Guest Column: Livison Bhebhe
The socio-economic situation in our country has once again moved to another painful level.
In the aftermath of the economic meltdown that became more pronounced in October last year, Zimbabweans have demonstrated tremendous resilience and patience in the face of an unrelenting and worsening socio-economic situation. Since then, the long suffering citizens have witnessed the situation deteriorating from one level of hardship to another, with statutory instruments and policy directives often punctuating and introducing each level. I sometimes wonder how many more levels are left to endure before we cross over to Canaan.
As a youth whose social life revolves around social media especially WhatsApp, I’ve noticed that with power outages stretching for 18 hours or more and now affecting individuals both at home and at workplaces, being offline is now more likely a power than a data problem.
Also, although prices of basic commodities have risen 15-20 times when salaries have barely doubled, family heads now frown whenever they have visitors — not because they are concerned pantries and fridges may be left empty, but because perchance the guests may request to use the toilet — and there is no water! Things change.
And speaking of change, this calls to remembering how we used to complain about Econet’s EcoCash tariffs, which many considered unfairly high and amounting to daylight robbery.
Who would have imagined that a time would come when we, together with law enforcement agents would neatly queue voluntarily to buy cash at wildly punitive rates from EcoCash agents?
That is why I initially received the news that the Reserve Bank of Zimbabwe had effectively banned cashbacks and EcoCash with a sense of excitement and relief. But by day end the euphoria quickly dissipated as I still had to buy cash to go home, finally realising that the Apex bank had essentially thrown away the baby together with bathwater.
Thus we welcomed the Bank’s subsequent policy climb-down on EcoCash, although it seems lost on the Bank that the transacting public is back to the dreaded but inescapable square one, now buying the cash at higher rates than before.
It deeply pains the heart to surrender 50% of your hard-earned income to EcoCash agents who are basically taxing and further diminishing the already meagre portion of our disposable incomes by creating yet another leakage in the spending flow given the ongoing austerity measures.
There is therefore still an urgent need for a win-win intervention by authorities, this time waging a surgical raid targeting only the criminal elements around the EcoCash platform.
To hit this seemingly elusive target, authorities have to first acknowledge the existence of a fullfledged cash industry run by an organised syndicated system which has bestowed de facto bank status on EcoCash agents.
It is ironic that the primary suppliers of cash are the very individuals who come to buy it at huge premiums from EcoCash agents. The agents, as tertiary suppliers procure the cash from secondary suppliers, mainly vendors, public transport operators and private individuals; though it is not uncommon for a vendor to be an EcoCash agent.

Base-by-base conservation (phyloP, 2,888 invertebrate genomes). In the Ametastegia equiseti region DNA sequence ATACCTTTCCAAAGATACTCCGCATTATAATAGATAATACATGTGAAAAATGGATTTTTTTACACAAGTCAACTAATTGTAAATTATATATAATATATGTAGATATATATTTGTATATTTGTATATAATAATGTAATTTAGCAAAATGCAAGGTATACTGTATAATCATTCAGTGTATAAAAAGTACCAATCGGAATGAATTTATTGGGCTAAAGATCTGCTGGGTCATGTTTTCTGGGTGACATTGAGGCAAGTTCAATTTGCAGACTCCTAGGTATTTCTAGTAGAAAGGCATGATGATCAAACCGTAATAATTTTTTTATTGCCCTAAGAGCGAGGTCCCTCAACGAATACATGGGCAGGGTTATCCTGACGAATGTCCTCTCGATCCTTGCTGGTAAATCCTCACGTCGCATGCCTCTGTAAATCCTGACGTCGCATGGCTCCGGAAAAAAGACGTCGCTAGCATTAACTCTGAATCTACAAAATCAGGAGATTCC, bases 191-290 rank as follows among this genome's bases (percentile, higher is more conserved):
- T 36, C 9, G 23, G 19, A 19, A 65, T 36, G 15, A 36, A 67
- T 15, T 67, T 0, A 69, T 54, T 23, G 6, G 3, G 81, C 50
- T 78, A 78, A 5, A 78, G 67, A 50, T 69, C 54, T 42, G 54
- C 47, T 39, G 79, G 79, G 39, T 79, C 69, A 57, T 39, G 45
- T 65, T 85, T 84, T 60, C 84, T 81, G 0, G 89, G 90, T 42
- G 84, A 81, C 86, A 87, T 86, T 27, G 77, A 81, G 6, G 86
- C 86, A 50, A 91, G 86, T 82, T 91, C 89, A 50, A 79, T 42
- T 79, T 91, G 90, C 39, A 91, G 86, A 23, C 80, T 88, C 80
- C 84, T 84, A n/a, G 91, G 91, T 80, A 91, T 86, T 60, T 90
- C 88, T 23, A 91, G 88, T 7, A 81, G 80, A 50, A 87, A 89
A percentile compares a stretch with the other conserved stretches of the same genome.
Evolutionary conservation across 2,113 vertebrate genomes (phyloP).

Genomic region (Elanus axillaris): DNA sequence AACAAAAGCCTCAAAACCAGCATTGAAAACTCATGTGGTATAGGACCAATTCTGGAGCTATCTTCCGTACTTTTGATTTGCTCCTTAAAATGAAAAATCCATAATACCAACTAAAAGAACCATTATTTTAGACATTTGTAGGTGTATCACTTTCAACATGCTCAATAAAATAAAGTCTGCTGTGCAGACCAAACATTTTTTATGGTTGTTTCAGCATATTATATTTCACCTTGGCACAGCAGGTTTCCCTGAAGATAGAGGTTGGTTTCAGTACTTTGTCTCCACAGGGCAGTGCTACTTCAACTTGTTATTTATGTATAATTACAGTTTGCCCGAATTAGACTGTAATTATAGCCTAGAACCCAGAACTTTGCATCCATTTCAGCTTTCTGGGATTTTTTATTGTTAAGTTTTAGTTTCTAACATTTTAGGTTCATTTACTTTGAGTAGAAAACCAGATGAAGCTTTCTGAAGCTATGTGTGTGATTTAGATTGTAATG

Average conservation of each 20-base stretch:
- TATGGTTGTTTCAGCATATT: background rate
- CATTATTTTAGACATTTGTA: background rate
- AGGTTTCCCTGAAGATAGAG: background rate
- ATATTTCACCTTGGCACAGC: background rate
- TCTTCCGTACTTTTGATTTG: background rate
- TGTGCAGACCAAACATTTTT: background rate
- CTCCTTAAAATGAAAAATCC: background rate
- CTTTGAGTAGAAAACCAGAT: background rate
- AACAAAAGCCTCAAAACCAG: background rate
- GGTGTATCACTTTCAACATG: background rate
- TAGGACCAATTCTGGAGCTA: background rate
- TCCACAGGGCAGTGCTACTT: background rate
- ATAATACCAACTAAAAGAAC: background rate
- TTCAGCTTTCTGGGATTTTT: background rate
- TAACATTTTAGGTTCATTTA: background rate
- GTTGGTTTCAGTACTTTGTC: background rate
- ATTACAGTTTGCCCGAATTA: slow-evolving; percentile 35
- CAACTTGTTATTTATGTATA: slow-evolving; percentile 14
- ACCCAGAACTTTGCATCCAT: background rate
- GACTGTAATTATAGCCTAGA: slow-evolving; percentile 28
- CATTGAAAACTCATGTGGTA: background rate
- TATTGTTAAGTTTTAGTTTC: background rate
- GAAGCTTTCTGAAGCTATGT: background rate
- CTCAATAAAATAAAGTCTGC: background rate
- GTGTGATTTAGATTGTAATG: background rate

Authorities must realise that the bulk of cash bought is mainly for the public’s daily commuting needs; which cash is later sold to EcoCash agents who in turn sell it to commuters.
While buying the cash, it is not uncommon for one to witness these public transport operators selling cash to EcoCash agents. One then wonders why public transport operators strictly demand cash when they enjoy the liberty of paying for their daily operational expenses like fuel through swipe or EcoCash.
Thus the most effective way to disrupt this cycle and end the unholy matrimony between EcoCash agents and bus operators is to extend the same payment liberties to the commuting public.
Platforms for electronic money should be introduced and adopted by all public transport operators, local and long distance alike; and everyone will be happy ever after. For instance, the remarkable success and the convenience that ZUPCO’s tap cards offer to commuters is testimony to the efficacy and practicality of paying commuting fares electronically.
Finally, given that the EcoCash users can move funds from their bank accounts to their EcoCash wallets, the government should simply institute a blanket ban on all agents for there is less need for cash-in. Those who should be allowed to continue are Econet shops and its flagship stores; TMs, Oks, Spars and other reputable businesses scattered across the country whose core business is not EcoCash.
These two measures, taken together might greatly relieve the suffering commuting public from the hardships associated with buying cash. Nevertheless, the headache caused by errant EcoCash agents may pale into insignificance with other broader socio-economic issues which equally demand urgent prioritisation. There is still urgent need for economic and political reforms that put the economy back on track to create meaningful employment opportunities for all.
Presently I’m just more concerned with a slew of basic things we cannot do and enjoy anymore as a direct result of the worsening socio-economic situation, which for better or for worse has gone to another level.
We can’t buy, we can’t chat on our phones, we can’t travel, we can’t visit; and worse of all, we can’t go to the toilet!
This is unbearable and abnormal and at this rate in this direction, we can’t afford to go to yet another level.
Livison Bhebhe a political commentator and writes in his personal capacity